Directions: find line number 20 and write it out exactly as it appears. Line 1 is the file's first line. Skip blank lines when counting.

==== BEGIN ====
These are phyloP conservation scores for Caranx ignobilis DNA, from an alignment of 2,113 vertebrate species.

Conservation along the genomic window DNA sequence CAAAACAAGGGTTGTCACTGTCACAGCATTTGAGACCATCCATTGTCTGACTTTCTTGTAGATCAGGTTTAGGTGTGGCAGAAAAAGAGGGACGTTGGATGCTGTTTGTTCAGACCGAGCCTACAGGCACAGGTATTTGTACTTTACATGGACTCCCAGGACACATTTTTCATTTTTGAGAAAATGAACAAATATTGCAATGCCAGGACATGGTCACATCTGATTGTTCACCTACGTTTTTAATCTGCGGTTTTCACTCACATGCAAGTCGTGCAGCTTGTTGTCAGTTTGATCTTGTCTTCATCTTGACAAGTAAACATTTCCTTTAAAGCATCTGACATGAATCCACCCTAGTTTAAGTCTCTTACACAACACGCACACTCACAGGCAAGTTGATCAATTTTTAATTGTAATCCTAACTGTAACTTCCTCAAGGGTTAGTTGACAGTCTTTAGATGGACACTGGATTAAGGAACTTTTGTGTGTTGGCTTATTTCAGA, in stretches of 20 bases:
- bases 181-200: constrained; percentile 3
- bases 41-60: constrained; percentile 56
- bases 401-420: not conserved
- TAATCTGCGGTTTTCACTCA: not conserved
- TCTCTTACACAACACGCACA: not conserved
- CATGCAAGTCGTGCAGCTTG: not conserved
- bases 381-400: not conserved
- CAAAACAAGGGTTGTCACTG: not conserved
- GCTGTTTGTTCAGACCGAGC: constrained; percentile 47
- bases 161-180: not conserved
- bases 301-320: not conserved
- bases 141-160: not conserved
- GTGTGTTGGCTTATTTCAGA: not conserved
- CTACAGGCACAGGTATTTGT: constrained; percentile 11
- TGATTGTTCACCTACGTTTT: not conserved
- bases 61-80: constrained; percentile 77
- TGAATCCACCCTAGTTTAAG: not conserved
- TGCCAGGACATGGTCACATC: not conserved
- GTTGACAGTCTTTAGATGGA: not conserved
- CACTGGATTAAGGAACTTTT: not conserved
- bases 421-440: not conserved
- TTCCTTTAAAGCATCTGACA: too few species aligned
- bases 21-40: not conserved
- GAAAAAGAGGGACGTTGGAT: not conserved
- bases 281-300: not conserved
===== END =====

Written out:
- TGCCAGGACATGGTCACATC: not conserved